BURNING THE MIDNIGHT OIL
Doing diesel in the dark
This article is from our archives and has not been updated and integrated with our "new" site yet... Even so, it's still awesome - so keep reading!
Published on Sat, Dec 8, 2012
By: The LACar Editorial Staff
Diesel aficionados call their cars “oil burners”—and they were among the green vehicles getting attention at the LA Auto Show. Solazyme Inc. introduced its brand of renewable Soladiesel in a "clean diesel" Volkswagen Passat TDI. Solazyme grows microalgae in the dark to produce renewable clean diesel—adding new meaning to the term “burning the midnight oil.” By Derrick Lim FLIPPING DIESEL IN THE DARK Plugging into electricity wasn't the only alternative fuel getting attention at the environmentally focused 2012 LA Auto Show. During Thursday's Press Day Green and Advanced Technology Ride and Drive, Solazyme Inc. introduced its own brand of renewable Soladiesel in a logo-wrapped Volkswagen Passat TDI SEL.
My clean diesel interest piqued when Solazyme's public relations firm Weber Shandwick invited LA Car to the ride-and-drive. I drive a premium fueled 2003 VW Passat Turbo with stick shift pining for what is trending green. VW is upping the ante on the fully redesigned Passat that received Motor Trend's 2012 Car of the Year award. It is also banking on clean diesel with a suite of seven TDI models: Beetle, Beetle Convertable, Golf, Jetta (2009 Green Car of the Year by Green Car Journal magazine), Jetta SportWagen, Passat, and Touareg. Ignoring the foreboding clouds and rain forecast for northern California, I delayed my long return drive home over the grapevine at the last minute to accommodate the ride-and-drive. Clean diesel started to come on the scene in 2006 with stricter Environmental Protection Agency standards on domestic and imported diesel derived from crude oil. The sulphur naturally present in the crude and chief culprit of the smell, smoke, and particulates from the exhaust had to come way down from 500 ppm (parts per million) to 15 ppm. Hence, Ultra Low Sulphur Diesel (ULSD), or clean(er) diesel. Since December 2010, all highway-use diesel for sale must be ULSD.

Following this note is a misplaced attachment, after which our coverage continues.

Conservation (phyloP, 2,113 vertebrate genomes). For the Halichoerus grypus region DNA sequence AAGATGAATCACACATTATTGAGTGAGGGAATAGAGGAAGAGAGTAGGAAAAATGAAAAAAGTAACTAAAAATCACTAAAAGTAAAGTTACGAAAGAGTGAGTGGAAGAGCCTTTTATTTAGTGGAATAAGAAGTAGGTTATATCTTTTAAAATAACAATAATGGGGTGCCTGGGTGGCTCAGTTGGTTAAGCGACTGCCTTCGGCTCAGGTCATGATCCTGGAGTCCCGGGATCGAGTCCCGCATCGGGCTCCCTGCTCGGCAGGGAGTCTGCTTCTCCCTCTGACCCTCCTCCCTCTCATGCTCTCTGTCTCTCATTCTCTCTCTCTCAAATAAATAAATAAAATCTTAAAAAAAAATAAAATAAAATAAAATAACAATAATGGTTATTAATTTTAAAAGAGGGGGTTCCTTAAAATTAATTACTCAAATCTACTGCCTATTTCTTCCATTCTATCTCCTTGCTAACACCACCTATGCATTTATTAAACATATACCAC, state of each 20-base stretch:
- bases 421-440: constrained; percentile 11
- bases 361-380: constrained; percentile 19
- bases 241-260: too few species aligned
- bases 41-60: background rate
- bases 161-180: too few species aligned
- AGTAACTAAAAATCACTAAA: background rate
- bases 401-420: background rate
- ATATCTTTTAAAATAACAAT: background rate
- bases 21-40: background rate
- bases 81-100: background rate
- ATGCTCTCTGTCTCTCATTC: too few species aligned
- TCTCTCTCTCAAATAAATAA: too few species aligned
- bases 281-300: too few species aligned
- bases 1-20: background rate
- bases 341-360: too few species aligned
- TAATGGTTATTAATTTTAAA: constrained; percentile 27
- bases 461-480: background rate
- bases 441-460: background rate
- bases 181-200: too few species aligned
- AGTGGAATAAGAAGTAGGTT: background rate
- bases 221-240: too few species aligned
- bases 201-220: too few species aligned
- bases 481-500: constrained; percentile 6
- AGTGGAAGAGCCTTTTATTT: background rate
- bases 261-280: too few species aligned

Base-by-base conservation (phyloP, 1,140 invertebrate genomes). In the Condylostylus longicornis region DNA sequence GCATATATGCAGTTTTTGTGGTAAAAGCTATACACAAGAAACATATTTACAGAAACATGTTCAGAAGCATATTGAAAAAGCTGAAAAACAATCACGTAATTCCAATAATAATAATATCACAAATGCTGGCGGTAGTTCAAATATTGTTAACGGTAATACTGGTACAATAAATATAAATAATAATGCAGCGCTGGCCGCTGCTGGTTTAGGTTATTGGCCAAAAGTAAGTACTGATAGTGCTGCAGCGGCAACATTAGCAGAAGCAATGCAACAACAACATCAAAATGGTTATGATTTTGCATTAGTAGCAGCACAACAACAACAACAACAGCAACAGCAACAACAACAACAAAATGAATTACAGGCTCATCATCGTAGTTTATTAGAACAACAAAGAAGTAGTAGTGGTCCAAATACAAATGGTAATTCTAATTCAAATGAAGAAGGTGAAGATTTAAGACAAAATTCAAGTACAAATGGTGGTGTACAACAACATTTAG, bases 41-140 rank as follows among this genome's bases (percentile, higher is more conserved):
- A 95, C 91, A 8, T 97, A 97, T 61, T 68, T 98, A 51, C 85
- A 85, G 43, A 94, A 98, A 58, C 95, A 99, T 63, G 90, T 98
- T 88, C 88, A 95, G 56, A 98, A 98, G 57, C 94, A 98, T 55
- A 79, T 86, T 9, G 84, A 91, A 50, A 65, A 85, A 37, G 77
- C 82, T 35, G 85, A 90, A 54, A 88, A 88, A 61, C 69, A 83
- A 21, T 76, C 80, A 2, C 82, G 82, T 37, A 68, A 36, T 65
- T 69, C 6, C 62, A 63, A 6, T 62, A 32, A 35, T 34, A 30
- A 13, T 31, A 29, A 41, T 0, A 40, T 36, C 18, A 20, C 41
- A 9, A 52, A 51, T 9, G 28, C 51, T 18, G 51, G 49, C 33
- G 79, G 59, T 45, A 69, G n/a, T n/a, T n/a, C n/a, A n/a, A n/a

What Solazyme has done is flip the dark side of crude oil diesel by going dark (indirect photosynthesis) with microalgae and plant based sugar to get renewable clean diesel that is market ready and taps into existing fueling stations. "Our fuels provide significant reductions in GHG (Green House Gas) emissions as compared to fossil fuels, which qualifies these products for government mandated emission reduction programs, such as those in the U.S. and EU (European Union)", according to Dan Philipps, Director of Fuels at Solazyme. The Passat mid size sedan SEL is fully loaded over the S and SE trimlines. The 2.0L, 16 valve, in-line 4 cylinder TDI generates 140 hp and 236 foot pounds of torque. Estimated mileage is 30 mpg in the city and 40 mpg on the highway. The limited in town freeway free drive only allowed visceral impressions belying the Passat's German engineering lineage. I opened the backseat door to lay my camera down and found roomy seating and leg room. After a power seat adjustment, I slid into the supple leather of the driver's seat warmly hugging my creeping weight. The interior exuded an immediate feeling of refinement with the push button start, touchscreen navigation, Fender audio system, and dual zone climate control. Driving was comfortable and effortless save getting use to the power of the brakes.
The one knock against the diesel engine is the normal but distinct knock-like rattle of the engine idling. This sound presents a quirky paradox for a middle-aged mindset that equates diesel engines with large trucks and smelly exhaust without acknowledgement that (higher end) cars use (clean) diesel too. Am I the only one on the dark side of diesel that needs to see the light? Guess I am overdue for a mindset refresh. In the quest for a greener planet, ULSD, and now renewable diesel, is another evolutionary step toward that goal, satiating the growing appetite for non petroleum based products on the mass market. By using renewable resources like microalgae and plant based sugar to produce clean diesel fuel that meets higher performance and emission standards, and takes advantage of existing drop-in fuel dispensing infrastructure, doing diesel in the dark is starting to see more light of day. For more information about Solazyme's proprietary venture into flipping algae into transportation fuel, click on www.solazyme.com